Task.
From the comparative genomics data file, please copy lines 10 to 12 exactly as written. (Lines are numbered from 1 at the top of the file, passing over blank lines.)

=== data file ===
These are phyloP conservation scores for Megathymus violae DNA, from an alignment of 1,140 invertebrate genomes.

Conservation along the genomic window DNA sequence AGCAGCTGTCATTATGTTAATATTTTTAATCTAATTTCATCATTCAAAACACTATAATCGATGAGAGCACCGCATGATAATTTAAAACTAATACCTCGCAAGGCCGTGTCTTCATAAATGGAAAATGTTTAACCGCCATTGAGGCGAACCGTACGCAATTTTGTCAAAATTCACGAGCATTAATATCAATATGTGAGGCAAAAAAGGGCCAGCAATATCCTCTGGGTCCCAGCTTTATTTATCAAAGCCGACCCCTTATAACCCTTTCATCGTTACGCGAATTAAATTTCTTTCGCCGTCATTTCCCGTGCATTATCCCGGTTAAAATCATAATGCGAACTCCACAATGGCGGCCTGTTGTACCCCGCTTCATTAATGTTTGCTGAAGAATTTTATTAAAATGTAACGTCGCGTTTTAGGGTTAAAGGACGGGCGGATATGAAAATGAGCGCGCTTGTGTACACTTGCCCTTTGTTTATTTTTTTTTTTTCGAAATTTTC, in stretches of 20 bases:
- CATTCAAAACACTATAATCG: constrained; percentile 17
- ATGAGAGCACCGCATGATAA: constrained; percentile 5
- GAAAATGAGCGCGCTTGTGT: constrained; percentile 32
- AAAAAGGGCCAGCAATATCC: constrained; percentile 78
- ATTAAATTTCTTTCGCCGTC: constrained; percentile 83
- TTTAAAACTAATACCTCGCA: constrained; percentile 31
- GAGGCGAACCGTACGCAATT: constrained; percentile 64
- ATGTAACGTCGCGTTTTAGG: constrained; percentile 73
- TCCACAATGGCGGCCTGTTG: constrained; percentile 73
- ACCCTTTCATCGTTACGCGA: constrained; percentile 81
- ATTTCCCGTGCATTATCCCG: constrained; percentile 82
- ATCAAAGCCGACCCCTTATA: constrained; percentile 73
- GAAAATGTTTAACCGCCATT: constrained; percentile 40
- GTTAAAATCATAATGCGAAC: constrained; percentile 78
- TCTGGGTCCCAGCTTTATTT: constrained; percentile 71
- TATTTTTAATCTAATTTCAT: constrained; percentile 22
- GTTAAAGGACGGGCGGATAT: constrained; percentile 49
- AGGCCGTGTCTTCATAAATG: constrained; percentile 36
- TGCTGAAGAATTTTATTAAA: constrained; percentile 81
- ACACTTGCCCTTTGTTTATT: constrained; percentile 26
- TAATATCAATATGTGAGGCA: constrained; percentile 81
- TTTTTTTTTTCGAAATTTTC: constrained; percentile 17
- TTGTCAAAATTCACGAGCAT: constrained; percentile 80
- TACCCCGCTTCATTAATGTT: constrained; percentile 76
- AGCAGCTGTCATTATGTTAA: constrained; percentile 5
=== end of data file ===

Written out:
- ATGTAACGTCGCGTTTTAGG: constrained; percentile 73
- TCCACAATGGCGGCCTGTTG: constrained; percentile 73
- ACCCTTTCATCGTTACGCGA: constrained; percentile 81